2001 Religious News Service Article
Dec 22, 2001
Memo to Santa
Claus: When packing your sleigh on Christmas Eve, Jim Rosenthal would
prefer that you passed him by. You need not bother with Carol Myers'
house, either. And
please, if you know what's good for you, stay
away from Sinter Knicker's chimney.
No offense, but
they would much prefer a visit by St. Nicholas.
It's a conflict
as perennial as the shopping mall Santa -- what to do with the North Pole's
most famous resident on Christmas, a holiday that celebrates the
birth of Jesus Christ. A small but growing band of Christians has
an answer: Dump Claus altogether and bring back the original St.
St. Nicholas, a
fourth-century Christian bishop in what is now Turkey, was known for his
charity and kind heart. As the story goes, he rescued three poor women from
prostitution by slipping gold coins down their chimney -- landing in their
stockings drying by the fire - - so their father could afford a dowry
The bishop of
Myra became the patron saint of seafarers and pawnbrokers, brides and
children. More than 1,200 churches are named for him, dedicated to his
persecuted faith and his good works.
Along the way,
the Nicholas legend split into two camps -- one holds special devotion
for the pious priest, especially among Orthodox Christians; the
other thinks of him as just another version of Santa Claus. Sinter
Knicker wants to change that.
As founder of
the "Anti-Santa Love Nicholas Society," Knicker literally thinks Santa
should be "sued for consumer and historical fraud, and exiled to Siberia." His
disdain for Santa Claus runs so deep he willingly accepts the label of
"I'm more than
annoyed," Knicker, 41, said from his home in Maine Maine, where
Santa has been banned for good. "I honestly hate what Santa Claus has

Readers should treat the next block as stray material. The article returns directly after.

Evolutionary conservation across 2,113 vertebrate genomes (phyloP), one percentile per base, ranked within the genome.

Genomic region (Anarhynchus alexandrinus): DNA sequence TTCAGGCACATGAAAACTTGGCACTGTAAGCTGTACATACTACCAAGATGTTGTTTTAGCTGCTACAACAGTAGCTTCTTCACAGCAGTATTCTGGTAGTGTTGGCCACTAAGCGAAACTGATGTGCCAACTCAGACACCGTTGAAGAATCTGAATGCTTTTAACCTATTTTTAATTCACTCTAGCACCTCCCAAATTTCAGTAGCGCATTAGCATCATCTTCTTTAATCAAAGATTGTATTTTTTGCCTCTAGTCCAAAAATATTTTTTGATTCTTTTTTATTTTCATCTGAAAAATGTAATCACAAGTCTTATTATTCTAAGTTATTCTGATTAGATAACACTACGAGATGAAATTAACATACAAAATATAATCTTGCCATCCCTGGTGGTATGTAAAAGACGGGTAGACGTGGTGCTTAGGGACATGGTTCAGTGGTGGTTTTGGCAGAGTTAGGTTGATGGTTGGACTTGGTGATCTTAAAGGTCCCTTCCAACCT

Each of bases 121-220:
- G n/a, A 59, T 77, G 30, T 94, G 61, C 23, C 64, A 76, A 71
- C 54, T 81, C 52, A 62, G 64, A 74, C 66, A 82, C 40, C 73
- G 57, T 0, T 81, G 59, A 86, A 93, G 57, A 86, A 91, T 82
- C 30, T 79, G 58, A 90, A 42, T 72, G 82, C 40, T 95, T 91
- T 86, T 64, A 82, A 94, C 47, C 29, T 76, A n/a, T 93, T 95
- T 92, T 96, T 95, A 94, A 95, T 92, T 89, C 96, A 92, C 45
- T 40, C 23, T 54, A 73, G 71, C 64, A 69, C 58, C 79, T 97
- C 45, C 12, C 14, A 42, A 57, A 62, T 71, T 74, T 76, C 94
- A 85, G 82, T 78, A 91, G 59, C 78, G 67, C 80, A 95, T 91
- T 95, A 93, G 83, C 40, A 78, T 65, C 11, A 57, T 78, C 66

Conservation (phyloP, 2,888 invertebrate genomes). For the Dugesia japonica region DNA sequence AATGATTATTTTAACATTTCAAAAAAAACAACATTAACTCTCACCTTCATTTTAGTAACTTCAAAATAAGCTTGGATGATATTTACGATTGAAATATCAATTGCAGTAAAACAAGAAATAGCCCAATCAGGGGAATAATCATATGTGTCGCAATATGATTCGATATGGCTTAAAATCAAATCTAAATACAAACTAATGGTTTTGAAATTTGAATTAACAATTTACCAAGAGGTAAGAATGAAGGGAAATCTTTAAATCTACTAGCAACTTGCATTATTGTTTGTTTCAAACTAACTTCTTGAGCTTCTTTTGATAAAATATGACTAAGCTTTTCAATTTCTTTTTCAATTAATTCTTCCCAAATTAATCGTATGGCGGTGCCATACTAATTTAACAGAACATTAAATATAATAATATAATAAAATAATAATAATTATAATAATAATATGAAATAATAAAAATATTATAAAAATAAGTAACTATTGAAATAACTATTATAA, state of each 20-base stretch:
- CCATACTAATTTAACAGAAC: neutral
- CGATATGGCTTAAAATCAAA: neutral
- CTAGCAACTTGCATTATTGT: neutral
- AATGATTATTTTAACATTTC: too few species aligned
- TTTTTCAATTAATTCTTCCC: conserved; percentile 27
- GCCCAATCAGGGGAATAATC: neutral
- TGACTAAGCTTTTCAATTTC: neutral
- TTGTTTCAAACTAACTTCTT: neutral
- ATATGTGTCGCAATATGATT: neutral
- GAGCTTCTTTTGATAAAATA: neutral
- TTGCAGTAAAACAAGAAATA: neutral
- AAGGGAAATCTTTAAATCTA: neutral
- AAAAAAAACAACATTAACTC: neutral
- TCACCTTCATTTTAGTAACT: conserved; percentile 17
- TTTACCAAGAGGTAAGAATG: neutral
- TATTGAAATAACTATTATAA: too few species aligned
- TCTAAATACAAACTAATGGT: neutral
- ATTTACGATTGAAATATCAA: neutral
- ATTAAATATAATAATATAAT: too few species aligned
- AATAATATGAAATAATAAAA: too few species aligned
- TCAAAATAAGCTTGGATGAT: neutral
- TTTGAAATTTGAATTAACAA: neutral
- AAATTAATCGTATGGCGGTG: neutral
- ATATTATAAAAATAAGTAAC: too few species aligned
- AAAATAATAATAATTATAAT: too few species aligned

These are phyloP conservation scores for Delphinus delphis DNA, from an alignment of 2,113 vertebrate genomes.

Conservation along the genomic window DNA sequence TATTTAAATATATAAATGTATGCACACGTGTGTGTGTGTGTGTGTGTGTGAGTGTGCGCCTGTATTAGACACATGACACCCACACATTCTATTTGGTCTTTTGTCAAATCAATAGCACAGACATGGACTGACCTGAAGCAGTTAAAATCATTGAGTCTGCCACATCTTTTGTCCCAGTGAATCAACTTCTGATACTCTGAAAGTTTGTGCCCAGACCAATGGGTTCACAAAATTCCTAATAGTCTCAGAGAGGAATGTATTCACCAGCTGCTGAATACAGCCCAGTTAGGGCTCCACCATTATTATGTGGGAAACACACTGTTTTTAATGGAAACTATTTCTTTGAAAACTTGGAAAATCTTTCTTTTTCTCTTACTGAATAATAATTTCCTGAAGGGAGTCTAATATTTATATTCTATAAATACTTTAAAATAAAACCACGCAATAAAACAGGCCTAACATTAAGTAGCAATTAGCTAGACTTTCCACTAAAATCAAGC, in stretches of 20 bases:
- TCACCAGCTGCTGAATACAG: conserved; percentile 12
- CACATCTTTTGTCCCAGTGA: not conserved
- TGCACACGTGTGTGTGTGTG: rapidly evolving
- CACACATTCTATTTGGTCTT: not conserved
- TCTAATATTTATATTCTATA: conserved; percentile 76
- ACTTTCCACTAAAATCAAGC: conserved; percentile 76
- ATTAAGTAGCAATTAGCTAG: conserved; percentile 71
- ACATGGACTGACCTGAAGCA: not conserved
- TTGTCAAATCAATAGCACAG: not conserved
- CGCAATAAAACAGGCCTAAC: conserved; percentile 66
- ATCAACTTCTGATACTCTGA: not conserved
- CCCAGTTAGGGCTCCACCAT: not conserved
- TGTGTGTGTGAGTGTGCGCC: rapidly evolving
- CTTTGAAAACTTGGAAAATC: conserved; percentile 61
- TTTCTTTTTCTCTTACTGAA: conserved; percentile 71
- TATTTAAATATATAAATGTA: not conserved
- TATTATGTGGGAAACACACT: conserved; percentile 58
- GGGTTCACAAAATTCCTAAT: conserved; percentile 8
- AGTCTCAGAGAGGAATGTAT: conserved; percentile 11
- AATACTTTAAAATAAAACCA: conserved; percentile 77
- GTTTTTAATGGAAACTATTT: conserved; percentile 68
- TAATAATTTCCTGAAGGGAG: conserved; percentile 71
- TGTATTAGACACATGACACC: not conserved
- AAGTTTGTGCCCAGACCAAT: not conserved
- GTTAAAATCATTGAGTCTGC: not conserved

become. People hear that and they think you're anti-children, they think
you're anti-gifts, anti- commercialism. But those are side issues. The
issue is that Christ isn't getting the glory."
So seven years
ago, Knicker founded his "loose-knit group of kindred spirits" while
serving as a missionary in China. He concedes he hasn't made much
progress because "anyone who hears anti-Santa thinks I'm some kind of nut."
But there is an
immensely serious side to Knicker's campaign, and he is not alone. A
similar, although more serious, St. Nicholas Society was
formed two years ago in
London by Jim Rosenthal, press secretary for the archbishop of
Canterbury, George Carey.
fledgling society has received Carey's blessing -- so much so that Carey's
wife, Eileen, presided at the annual Dec. 6 St. Nicholas Day festival at
Canterbury Cathedral. And devotion to St. Nicholas is catching on throughout
the Anglican Communion.
sees him, St. Nicholas never rode a sleigh, although he probably had a
beard. The overstuffed red suit is replaced by a bishop's regalia,
complete with miter and shepherd's staff.
opposed to Santa Claus or Father Christmas or whatever you want to call him,"
said Rosenthal, who is originally from Chicago. "But we believe children
should know his real name."
The origins of
the modern Santa Claus are murky. Dutch immigrants brought the tradition of
St. Nicholas as "Sinter Klass," which had been grafted onto the Kriss
Kringle and Nicholas legends from Europe. Along the way, Claus acquired a
flying sleigh and reindeer. It wasn't until 1939 that a certain
red-nosed reindeer was added.
By 1822, he was
immortalized as rosy-cheeked, "chubby and plump" in " 'Twas the Night
so much the person of Santa Claus that annoys Rosenthal, but the
commercialism he has come to represent.
"The secular verity compels us to buy and shop 'til we drop,"
said, "whereas the Christian verity expressed in St. Nicholas is to
and share and maybe drop to your knees in prayer."
ASLaN Note: Jim Rosenthal
is the co-founder of the
very best St. Nicholas website in the world! St. Nicholas